During his appearance in the Congress of Deputies to analyze the Budget project for next year, the Governor of the Bank of Spain, Pablo Hernandez de Cos, he dared to criticize one of the measures included in the public accounts that many of us share but few dare to say. “In my opinion, it would be more convenient if, instead of adopting generalized salary increases for public workers, the possibility of implementing, according to objective criteria, more focused increases within this group, for example, in health personnel », He assured his lordships. And although it was not so clear, the same could be said of the increases in the amount of benefits of more than nine million pensioners. Does it make sense for the income of public sector workers and pensioners to rise more than that of private sector employees at a time when public accounts are practically bankrupt? Honestly none. If to that we add that inflation is in negative territory, even by freezing pensions and public salaries, both groups would gain purchasing power. But there are many millions of votes and no politician, of any color, dares to raise it, although the billions that the increase in wages and pensions will cost could be used for other causes, such as helping save jobs.
Perhaps issues like this are those that explain that unlike what happens in many other countries, our young people do not want to be entrepreneurs or professionals, but civil servants. And it is that the facts end up proving them right. Officials tiptoed over the financial crisis of 2008-2013 and are tiptoeing over it again. It is true that in 2010 their salary was lowered, but then they were returned if not everything they lost, almost everything. Ask in the private sector how many workers were compensated for the adjustments made during the crisis. At most, the lost payments were recovered, but in no case with retroactive effects, as was the case in the public sector. And the truth is that these differences do not make any sense. In theory, as with investments, when you take more risks, you should earn more income, and in the public sector, job stability should compensate for that wage gap. But in our country exactly the opposite happens. In these last two crises, the differences between the salaries of the private sector and those of the public sector have been widening in favor of those of the latter, which have undergone far fewer adjustments.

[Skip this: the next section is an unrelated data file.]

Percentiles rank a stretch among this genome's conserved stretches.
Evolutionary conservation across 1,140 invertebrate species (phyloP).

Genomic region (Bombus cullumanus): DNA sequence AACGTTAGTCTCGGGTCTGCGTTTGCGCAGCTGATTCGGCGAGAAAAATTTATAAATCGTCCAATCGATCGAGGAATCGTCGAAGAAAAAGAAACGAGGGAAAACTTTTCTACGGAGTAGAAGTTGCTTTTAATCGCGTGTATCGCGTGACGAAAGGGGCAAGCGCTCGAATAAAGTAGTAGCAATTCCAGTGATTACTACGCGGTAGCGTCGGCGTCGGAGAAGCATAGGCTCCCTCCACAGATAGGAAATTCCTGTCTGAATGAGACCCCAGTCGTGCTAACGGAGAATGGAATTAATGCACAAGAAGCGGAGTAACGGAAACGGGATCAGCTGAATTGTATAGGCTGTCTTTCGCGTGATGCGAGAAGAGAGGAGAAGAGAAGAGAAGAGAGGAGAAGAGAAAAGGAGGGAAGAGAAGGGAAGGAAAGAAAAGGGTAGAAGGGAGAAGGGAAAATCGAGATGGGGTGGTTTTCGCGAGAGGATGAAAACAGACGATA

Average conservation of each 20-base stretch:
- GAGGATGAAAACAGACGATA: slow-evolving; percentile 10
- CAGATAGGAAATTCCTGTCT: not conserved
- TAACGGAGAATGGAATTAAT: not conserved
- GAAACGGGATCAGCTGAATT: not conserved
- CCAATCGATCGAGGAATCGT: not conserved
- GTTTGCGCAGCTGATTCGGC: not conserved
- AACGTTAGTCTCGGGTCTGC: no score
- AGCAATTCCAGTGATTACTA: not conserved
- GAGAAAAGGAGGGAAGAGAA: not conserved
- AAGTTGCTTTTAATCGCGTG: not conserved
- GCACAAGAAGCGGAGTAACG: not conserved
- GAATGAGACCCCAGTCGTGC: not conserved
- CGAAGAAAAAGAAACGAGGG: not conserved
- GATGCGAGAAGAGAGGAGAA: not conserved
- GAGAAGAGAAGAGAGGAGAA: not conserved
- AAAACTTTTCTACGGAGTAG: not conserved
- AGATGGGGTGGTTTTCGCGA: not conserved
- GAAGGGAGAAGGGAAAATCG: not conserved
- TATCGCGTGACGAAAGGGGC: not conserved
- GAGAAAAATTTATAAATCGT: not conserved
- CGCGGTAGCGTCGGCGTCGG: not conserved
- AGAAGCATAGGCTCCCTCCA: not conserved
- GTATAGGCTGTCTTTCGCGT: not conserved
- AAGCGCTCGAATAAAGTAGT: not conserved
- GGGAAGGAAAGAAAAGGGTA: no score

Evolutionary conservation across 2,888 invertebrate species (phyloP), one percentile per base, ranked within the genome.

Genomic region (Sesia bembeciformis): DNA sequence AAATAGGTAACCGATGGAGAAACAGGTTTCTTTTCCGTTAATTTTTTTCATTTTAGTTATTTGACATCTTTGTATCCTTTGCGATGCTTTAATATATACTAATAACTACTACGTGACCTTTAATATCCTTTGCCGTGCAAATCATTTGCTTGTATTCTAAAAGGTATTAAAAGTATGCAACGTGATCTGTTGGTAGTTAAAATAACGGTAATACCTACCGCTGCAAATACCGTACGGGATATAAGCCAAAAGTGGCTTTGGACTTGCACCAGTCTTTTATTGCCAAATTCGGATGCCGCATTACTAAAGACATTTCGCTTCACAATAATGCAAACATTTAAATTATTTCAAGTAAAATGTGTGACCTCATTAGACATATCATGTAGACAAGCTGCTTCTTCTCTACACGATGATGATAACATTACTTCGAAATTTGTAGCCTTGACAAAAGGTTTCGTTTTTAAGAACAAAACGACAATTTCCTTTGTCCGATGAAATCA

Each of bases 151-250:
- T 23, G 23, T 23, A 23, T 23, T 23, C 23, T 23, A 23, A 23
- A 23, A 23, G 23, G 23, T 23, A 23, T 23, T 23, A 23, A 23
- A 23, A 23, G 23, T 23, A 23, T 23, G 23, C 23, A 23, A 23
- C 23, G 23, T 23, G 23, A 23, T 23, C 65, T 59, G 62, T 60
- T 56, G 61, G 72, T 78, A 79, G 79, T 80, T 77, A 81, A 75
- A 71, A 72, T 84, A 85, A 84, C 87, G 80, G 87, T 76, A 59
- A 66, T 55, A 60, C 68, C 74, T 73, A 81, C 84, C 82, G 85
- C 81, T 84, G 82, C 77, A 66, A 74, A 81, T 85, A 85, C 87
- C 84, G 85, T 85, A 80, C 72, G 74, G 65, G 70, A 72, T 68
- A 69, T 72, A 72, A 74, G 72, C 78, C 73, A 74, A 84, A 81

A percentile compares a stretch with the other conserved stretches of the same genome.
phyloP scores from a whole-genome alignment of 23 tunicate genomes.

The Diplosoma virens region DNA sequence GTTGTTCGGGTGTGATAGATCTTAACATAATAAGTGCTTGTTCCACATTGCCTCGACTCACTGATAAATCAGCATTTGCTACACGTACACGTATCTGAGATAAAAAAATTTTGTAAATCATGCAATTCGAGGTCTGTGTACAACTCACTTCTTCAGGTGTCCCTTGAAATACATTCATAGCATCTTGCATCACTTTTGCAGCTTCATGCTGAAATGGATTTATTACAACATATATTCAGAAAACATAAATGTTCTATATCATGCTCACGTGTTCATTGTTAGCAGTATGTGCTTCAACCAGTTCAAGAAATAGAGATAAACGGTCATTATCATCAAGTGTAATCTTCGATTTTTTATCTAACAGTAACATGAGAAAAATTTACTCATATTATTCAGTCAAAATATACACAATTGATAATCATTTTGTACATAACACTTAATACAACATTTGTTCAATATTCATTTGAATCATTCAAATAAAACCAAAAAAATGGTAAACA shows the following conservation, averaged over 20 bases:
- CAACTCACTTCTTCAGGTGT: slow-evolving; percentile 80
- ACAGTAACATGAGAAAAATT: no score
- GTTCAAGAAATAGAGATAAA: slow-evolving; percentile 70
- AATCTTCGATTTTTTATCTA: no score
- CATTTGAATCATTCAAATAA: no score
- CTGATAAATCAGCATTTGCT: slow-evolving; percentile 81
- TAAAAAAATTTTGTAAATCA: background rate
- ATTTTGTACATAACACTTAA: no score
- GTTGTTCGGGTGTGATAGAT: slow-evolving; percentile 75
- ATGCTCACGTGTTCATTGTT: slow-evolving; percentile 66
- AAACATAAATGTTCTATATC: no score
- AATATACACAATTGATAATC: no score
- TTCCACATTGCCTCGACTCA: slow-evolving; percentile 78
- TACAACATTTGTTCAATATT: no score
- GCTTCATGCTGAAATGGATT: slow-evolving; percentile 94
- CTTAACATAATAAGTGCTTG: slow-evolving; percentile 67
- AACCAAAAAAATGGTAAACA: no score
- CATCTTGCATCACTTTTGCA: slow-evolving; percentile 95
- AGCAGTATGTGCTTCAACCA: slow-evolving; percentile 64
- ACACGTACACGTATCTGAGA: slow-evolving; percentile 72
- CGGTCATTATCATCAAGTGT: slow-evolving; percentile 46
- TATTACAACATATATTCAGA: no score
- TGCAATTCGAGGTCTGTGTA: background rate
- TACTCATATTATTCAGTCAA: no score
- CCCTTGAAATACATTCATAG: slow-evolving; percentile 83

According to the latest figures from the INE, which correspond to data from 2019 and, therefore, do not yet take into account the effect of the pandemic, the average gross salary in the public sector reached 2,760.9 euros per month last year, compared to 1,796.9 euros in the private sector, almost a thousand euros less. In addition, average wages in the public sector have increased by 4% compared to 2018, while the average wage in the private sector grew at a much lower rate, 1.4%. Therefore, public employees earn on average 53% more than salaried employees in the private sector.
The data. The average monthly salary, in gross terms, rose by 1.9% in 2019, to 1,982.3 euros, its highest figure since the series began in 2006, according to INE figures. However, there is a big difference between public and private wages. The former, with an average of 2,760.9 euros per month, are more than 50% higher than those in the private sector, which do not reach 1,800 euros per month.